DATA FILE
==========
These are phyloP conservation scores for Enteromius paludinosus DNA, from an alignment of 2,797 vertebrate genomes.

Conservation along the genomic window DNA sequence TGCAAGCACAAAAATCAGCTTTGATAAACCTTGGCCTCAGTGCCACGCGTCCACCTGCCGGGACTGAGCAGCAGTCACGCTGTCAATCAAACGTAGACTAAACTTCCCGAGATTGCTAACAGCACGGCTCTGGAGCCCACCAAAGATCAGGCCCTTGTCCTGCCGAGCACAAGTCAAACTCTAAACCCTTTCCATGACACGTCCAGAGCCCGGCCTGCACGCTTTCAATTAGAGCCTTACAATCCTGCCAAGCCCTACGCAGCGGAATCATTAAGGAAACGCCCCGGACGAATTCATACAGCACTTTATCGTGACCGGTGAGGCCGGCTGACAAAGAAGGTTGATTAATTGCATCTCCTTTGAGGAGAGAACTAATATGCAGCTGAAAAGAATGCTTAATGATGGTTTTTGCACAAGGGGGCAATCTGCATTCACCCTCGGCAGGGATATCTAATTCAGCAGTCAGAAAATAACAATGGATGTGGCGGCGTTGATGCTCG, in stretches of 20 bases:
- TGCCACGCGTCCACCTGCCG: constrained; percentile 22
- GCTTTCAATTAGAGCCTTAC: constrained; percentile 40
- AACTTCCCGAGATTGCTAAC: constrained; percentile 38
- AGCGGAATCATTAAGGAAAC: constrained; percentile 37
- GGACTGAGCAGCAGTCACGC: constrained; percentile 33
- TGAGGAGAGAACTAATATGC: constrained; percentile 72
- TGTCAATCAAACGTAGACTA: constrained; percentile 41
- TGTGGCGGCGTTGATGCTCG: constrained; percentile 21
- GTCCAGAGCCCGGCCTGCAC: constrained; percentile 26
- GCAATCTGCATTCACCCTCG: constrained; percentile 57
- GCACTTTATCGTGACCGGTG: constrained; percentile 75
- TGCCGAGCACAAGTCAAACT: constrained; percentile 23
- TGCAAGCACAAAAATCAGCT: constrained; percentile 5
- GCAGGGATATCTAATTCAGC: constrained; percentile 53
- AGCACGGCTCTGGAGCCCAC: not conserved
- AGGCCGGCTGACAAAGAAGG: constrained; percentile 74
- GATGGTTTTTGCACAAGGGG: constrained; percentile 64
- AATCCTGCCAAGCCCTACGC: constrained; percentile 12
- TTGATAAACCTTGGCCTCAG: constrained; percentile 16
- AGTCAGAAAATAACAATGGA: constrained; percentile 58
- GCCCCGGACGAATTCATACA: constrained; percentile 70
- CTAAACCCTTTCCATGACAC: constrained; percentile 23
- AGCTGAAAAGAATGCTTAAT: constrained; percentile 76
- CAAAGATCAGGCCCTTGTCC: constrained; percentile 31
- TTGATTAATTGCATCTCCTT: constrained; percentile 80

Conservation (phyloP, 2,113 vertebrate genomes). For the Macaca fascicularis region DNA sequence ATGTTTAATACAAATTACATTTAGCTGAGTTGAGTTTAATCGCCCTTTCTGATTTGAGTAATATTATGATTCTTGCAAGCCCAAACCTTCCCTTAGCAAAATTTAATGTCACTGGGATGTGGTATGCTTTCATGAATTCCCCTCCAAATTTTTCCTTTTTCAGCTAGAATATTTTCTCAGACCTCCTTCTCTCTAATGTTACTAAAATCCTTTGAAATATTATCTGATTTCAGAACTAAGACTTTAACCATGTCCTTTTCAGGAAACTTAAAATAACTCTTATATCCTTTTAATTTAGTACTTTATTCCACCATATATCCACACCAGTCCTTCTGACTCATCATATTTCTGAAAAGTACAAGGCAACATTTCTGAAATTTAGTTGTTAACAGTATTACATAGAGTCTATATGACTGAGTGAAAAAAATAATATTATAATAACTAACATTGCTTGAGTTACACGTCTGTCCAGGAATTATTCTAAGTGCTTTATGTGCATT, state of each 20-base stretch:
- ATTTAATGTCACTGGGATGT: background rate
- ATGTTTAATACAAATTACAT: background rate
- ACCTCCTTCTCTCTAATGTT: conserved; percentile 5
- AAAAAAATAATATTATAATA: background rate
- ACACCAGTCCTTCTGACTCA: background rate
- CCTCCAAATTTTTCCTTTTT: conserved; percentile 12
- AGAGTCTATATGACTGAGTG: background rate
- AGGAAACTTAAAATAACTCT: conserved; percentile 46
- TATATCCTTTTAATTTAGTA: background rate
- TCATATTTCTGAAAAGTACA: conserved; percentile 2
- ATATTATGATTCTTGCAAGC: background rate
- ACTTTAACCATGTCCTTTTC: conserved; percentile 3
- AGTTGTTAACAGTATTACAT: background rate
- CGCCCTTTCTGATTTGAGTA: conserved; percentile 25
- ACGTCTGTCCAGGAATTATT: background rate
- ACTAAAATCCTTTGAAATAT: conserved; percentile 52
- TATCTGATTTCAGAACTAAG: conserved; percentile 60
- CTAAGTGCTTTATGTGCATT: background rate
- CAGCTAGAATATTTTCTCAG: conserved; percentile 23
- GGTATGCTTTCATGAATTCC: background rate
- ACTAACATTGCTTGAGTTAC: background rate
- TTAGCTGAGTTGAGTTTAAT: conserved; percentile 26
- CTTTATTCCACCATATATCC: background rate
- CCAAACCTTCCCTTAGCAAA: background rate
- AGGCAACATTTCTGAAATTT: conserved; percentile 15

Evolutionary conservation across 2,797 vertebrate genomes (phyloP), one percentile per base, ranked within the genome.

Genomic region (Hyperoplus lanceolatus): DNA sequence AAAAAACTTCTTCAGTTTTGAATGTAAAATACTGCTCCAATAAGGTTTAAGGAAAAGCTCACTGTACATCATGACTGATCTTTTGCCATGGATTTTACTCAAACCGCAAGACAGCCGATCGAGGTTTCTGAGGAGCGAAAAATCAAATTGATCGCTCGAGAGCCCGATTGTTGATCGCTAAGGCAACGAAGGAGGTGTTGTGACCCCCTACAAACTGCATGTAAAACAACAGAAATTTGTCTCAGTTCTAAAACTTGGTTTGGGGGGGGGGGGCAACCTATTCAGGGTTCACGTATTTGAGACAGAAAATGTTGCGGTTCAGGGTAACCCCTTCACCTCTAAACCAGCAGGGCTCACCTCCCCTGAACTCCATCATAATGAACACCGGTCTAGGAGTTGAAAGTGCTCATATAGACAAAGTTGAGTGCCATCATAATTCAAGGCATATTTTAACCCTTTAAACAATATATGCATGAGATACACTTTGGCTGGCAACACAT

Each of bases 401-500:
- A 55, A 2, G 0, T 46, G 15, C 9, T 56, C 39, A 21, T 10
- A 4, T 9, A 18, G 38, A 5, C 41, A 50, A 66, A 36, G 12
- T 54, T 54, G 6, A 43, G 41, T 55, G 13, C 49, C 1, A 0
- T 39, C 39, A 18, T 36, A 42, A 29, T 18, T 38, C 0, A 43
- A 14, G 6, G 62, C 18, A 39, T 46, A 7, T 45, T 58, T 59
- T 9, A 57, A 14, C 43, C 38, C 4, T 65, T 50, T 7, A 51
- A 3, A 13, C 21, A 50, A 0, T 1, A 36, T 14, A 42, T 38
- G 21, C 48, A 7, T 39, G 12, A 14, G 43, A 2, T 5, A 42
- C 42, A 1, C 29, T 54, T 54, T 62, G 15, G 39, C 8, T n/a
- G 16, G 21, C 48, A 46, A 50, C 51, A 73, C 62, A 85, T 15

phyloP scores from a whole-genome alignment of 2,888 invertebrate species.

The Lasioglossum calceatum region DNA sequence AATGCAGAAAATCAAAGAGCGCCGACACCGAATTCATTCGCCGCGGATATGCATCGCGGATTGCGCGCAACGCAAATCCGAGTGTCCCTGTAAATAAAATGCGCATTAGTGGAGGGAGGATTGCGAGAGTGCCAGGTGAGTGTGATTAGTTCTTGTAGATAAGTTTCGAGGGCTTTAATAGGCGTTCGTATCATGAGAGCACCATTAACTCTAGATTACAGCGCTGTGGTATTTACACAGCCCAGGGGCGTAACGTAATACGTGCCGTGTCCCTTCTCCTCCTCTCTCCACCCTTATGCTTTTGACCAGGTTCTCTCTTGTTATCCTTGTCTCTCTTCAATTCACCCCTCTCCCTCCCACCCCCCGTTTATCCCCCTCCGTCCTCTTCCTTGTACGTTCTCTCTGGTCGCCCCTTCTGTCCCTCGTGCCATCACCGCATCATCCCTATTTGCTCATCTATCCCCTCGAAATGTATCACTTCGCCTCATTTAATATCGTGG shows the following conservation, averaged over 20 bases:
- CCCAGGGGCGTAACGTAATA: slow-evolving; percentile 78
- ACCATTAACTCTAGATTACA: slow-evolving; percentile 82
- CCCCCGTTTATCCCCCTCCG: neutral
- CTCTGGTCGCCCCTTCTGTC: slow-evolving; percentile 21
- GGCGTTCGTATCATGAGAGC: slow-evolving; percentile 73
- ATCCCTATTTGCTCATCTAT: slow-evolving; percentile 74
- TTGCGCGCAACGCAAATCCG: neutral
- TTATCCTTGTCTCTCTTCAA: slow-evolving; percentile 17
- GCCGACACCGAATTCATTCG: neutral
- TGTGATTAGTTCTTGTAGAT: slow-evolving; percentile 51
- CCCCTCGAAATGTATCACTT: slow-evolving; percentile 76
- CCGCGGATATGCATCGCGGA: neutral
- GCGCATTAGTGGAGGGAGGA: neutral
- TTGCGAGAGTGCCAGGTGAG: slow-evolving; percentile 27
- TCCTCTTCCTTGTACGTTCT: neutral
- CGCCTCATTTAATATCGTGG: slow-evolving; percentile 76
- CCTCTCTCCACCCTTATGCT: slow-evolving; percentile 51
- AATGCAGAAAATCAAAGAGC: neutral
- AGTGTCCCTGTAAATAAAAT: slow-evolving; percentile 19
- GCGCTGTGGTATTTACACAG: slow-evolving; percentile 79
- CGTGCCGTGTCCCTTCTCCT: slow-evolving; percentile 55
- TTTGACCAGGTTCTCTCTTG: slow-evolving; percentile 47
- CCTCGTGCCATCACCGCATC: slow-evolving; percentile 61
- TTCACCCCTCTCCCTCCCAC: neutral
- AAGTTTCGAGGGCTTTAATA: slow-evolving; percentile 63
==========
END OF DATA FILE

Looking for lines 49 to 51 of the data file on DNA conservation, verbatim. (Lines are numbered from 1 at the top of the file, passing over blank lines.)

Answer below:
- ACTAACATTGCTTGAGTTAC: background rate
- TTAGCTGAGTTGAGTTTAAT: conserved; percentile 26
- CTTTATTCCACCATATATCC: background rate